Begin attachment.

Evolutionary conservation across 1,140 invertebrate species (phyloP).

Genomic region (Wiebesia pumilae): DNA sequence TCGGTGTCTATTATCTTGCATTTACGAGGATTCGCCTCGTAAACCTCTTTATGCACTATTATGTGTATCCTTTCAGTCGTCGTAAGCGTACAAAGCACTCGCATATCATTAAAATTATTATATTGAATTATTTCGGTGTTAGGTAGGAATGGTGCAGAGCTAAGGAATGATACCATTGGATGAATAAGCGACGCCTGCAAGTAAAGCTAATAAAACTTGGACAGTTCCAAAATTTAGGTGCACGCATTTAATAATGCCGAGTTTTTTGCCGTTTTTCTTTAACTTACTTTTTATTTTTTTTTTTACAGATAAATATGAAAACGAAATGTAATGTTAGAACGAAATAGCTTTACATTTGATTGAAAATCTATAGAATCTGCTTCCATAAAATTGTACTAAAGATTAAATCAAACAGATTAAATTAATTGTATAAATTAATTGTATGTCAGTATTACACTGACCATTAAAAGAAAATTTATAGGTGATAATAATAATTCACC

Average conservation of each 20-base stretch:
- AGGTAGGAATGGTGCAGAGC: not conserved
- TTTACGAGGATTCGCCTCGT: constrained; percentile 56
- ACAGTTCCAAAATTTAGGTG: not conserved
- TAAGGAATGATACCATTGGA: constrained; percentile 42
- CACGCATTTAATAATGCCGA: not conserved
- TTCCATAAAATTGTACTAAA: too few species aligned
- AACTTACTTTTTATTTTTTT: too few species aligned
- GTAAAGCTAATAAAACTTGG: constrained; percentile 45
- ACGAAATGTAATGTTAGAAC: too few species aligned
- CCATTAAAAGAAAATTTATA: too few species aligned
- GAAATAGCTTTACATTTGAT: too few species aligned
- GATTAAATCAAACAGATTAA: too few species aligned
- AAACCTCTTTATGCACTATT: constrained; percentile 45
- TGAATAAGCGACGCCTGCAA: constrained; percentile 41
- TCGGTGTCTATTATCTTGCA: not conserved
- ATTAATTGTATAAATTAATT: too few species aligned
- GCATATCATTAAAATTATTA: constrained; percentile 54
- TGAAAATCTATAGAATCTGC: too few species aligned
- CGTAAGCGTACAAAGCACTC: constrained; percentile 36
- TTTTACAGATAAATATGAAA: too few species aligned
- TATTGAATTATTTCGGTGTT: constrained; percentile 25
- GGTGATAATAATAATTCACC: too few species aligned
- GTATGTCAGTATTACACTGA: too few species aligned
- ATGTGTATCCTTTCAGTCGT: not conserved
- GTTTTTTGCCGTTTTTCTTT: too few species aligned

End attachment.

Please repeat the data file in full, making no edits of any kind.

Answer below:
Evolutionary conservation across 1,140 invertebrate species (phyloP).

Genomic region (Wiebesia pumilae): DNA sequence TCGGTGTCTATTATCTTGCATTTACGAGGATTCGCCTCGTAAACCTCTTTATGCACTATTATGTGTATCCTTTCAGTCGTCGTAAGCGTACAAAGCACTCGCATATCATTAAAATTATTATATTGAATTATTTCGGTGTTAGGTAGGAATGGTGCAGAGCTAAGGAATGATACCATTGGATGAATAAGCGACGCCTGCAAGTAAAGCTAATAAAACTTGGACAGTTCCAAAATTTAGGTGCACGCATTTAATAATGCCGAGTTTTTTGCCGTTTTTCTTTAACTTACTTTTTATTTTTTTTTTTACAGATAAATATGAAAACGAAATGTAATGTTAGAACGAAATAGCTTTACATTTGATTGAAAATCTATAGAATCTGCTTCCATAAAATTGTACTAAAGATTAAATCAAACAGATTAAATTAATTGTATAAATTAATTGTATGTCAGTATTACACTGACCATTAAAAGAAAATTTATAGGTGATAATAATAATTCACC

Average conservation of each 20-base stretch:
- AGGTAGGAATGGTGCAGAGC: not conserved
- TTTACGAGGATTCGCCTCGT: constrained; percentile 56
- ACAGTTCCAAAATTTAGGTG: not conserved
- TAAGGAATGATACCATTGGA: constrained; percentile 42
- CACGCATTTAATAATGCCGA: not conserved
- TTCCATAAAATTGTACTAAA: too few species aligned
- AACTTACTTTTTATTTTTTT: too few species aligned
- GTAAAGCTAATAAAACTTGG: constrained; percentile 45
- ACGAAATGTAATGTTAGAAC: too few species aligned
- CCATTAAAAGAAAATTTATA: too few species aligned
- GAAATAGCTTTACATTTGAT: too few species aligned
- GATTAAATCAAACAGATTAA: too few species aligned
- AAACCTCTTTATGCACTATT: constrained; percentile 45
- TGAATAAGCGACGCCTGCAA: constrained; percentile 41
- TCGGTGTCTATTATCTTGCA: not conserved
- ATTAATTGTATAAATTAATT: too few species aligned
- GCATATCATTAAAATTATTA: constrained; percentile 54
- TGAAAATCTATAGAATCTGC: too few species aligned
- CGTAAGCGTACAAAGCACTC: constrained; percentile 36
- TTTTACAGATAAATATGAAA: too few species aligned
- TATTGAATTATTTCGGTGTT: constrained; percentile 25
- GGTGATAATAATAATTCACC: too few species aligned
- GTATGTCAGTATTACACTGA: too few species aligned
- ATGTGTATCCTTTCAGTCGT: not conserved
- GTTTTTTGCCGTTTTTCTTT: too few species aligned